It's important for team members to build a personal connection in order to work together effectively as a cohesive unit. This is just as true for intact teams, such as employees who work together in the same department or an organization's management team, as it is for temporary or special-purpose teams, like ones created to work on specific projects or solve a particular problem. Team building activities that involve asking and answering questions is a great way to help team members get to know one another.
10 Icebreaker Questions for Teams
Ice breaker questions are good to ask when forming a new team, as people will need to start to warm up to each other before they'll be comfortable digging deeper.
- What is something interesting you have learned in the past month?
- What has been your favorite vacation so far?
- What is your most unusual skill or talent?
- What childhood toy did you love the most?
- What is something (that is true!) that no one would guess about you?
- What one key skill do you think everyone should have?
- If you could only eat at one restaurant for the rest of your life, which would you choose?
- What is your favorite season of the year?
- What historical event would you most like to have witnessed?
- Which celebrity do people say you look like?
10 Funny Team-Building Questions
Getting people to laugh can be a great way to start building a sense of camaraderie with team members early in the team-building process, as well as to refresh it as time goes by.
- What superpower would you most like to have?
- How long has the oldest item in your refrigerator been expired?
- Which would you choose - the ability to read minds or to be invisible?
- What's your biggest pet peeve about the company break room?
- If you had free rein to redecorate the office, what's the first thing you'd change?
- If you were a snack food, what kind would you be?
- If you were a fruit, what kind would you be?
- What's the worst hairstyle you ever had?
- Which cartoon character would be best-suited to play you in your bio-pic.
- What's the strangest food you've eaten (and actually liked!)?
10 Questions for Digging Deeper
When your team is ready to go beyond sharing general information or a few laughs, the questions can become more focused on helping the members get to know one another better.
- What would you say is your greatest accomplishment in life?
What is the best career advice you have ever received?
What do you want people to think of when your name comes up in conversation?
What are your two favorite stress-relief strategies?
If you had the opportunity to change something about yourself, what one thing would you choose?
If you could turn back time and talk to yourself on the day you graduated from high school, what advice would you give yourself?
What is the most important lesson you learned from your first job?
What do you miss the most from childhood?
What song would make the best soundtrack for your life story?
What is your most prized possession?
10 Team-Focused Questions
Team members need to get a sense of what roles may be most natural for each person. This will help each person start to see where they fit and what unique contributions other members can make to the team.
- What do you see as the area where you can offer the great contribution to the team?
- What personal trait most helps you function as an effective team member?
- What do you most admire about the person sitting directly across from you?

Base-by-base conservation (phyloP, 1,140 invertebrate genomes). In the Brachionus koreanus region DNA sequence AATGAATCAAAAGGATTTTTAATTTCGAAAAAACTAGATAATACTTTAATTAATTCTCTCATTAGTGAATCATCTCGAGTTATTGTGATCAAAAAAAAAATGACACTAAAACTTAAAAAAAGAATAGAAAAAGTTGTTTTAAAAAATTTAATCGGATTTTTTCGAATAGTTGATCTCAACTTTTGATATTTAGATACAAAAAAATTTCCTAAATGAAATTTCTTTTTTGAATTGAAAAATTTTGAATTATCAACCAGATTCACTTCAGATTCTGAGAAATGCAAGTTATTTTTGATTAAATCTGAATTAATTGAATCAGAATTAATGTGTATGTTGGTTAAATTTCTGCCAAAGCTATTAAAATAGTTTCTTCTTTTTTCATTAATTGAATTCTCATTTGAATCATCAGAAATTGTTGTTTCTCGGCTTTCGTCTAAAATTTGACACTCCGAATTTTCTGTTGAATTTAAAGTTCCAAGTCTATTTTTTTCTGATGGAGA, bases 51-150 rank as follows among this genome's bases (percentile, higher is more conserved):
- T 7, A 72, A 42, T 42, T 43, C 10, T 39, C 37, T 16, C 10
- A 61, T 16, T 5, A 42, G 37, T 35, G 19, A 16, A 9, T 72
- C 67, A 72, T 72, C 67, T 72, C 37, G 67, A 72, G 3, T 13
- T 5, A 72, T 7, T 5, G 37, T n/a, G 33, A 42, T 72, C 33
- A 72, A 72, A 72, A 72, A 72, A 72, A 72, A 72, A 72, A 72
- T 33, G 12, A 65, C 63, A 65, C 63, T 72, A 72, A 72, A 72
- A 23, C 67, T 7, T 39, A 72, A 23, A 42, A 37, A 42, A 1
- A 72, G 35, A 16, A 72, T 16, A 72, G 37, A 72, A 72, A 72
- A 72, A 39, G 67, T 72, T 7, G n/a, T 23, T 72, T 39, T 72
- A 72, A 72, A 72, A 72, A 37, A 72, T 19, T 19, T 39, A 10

- What is something you believe that everyone in this room probably has in common?
- What skills do you have that you would like to use more of at work?
- What traits/skills do you most value in team members?
- How do you see your participation with this team impacting your long-term career goals?
- How has a coworker come to your rescue in a situation where he or she was not obligated to get involved?
- What is your favorite part about being part of a team?
- What do you see as the biggest potential barriers to team success?
Of course, these are just a few examples of many possible team building questions. You can use these questions as-is, or use the list as a starting point to come up with your own questions. If you come up with your own questions, there are a few guidelines to follow:
- Don't ask questions that can be answered with a 'yes' or 'no' response. The objective of this type of activity is not to get the answer, but to spur conversation.
- Don't ask anything that would provide you with information that people shouldn't be asked to share at work - particularly protected characteristic information or anything overly personal or that could contribute to hostile environment harassment. As a rule of thumb, if it is something you shouldn't ask in a job interview, don't ask it in this context.
- Be sensitive to cultural or individual differences when asking questions. Don't ask questions with premises that might not apply to everyone in the group. For example, don't ask about specific holiday or national celebrations, as those might not apply to everyone on the team.
Building a cohesive team has to start with building relationships - which has to start with communication. You can start to encourage team members to interact and get comfortable with one another by asking one or two icebreaker or funny questions at the beginning of initial team meetings. As people start to get comfortable sharing this kind of non-threatening information in a lighthearted way, relationships will start to develop. Over time, you'll be able to advance to questions designed to dig a bit deeper and touch on perceptions of what it means to be a team member. Through this kind of communication in a safe environment, trust will start to develop and the group will begin to advance through the stages of team development to become a cohesive unit capable of achieving goals and objectives.